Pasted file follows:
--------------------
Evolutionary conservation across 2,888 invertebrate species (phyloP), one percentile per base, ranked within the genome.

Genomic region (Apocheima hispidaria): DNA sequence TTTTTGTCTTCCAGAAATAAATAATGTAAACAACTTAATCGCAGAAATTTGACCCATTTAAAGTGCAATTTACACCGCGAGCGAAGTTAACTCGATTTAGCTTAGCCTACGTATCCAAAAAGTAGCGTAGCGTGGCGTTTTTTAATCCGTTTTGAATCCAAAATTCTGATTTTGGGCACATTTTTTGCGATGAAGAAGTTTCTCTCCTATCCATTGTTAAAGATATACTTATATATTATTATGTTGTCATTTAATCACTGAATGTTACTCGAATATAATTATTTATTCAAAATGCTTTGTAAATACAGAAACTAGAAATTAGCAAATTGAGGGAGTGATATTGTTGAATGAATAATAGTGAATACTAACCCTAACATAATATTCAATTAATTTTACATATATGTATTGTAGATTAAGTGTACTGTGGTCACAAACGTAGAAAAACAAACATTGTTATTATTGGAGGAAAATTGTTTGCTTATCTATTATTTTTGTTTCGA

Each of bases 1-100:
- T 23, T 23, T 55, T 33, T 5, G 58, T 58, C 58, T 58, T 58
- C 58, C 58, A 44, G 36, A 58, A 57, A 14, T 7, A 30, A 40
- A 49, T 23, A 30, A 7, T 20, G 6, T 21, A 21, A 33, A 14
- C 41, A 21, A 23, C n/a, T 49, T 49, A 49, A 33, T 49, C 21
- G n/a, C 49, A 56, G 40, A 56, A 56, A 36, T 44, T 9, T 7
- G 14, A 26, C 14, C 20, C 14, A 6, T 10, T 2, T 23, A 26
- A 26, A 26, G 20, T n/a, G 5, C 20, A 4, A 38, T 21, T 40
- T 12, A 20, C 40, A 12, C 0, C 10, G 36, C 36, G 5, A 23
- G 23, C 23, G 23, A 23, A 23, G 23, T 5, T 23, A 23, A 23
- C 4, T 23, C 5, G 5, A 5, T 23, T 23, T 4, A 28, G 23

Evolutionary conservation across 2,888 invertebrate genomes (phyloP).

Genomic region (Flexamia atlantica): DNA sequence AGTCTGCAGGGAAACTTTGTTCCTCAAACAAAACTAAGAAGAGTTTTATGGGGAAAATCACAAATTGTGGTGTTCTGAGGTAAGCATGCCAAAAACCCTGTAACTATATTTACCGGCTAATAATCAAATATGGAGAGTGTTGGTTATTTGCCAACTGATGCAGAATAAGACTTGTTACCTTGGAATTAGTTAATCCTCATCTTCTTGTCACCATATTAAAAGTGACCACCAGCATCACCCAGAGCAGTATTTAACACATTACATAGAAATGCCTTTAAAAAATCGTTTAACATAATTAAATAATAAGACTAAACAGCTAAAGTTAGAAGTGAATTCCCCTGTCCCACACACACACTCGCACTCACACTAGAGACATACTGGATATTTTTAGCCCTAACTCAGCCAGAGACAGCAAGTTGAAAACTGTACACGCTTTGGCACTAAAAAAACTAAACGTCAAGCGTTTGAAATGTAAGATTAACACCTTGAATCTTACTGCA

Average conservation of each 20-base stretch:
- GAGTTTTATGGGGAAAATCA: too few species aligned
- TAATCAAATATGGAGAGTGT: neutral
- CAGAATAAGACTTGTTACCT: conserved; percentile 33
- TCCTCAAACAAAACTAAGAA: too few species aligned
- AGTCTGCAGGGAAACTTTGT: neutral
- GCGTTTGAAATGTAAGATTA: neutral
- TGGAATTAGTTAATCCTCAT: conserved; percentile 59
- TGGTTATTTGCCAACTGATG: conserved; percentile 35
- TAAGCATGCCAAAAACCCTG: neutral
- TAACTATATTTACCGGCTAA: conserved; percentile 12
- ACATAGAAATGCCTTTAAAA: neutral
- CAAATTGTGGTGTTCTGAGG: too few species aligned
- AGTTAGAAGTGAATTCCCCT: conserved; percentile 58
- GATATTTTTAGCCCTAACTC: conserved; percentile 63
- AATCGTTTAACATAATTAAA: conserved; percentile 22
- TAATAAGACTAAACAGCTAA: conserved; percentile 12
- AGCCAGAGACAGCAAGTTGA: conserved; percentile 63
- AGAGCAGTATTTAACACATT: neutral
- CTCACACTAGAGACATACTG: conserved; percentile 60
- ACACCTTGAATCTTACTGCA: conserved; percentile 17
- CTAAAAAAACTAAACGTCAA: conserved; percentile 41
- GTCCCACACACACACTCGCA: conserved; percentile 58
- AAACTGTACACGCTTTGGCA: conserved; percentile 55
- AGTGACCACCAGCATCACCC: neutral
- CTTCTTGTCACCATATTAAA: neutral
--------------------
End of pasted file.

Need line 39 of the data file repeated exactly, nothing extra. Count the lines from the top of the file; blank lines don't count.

- AAACTGTACACGCTTTGGCA: conserved; percentile 55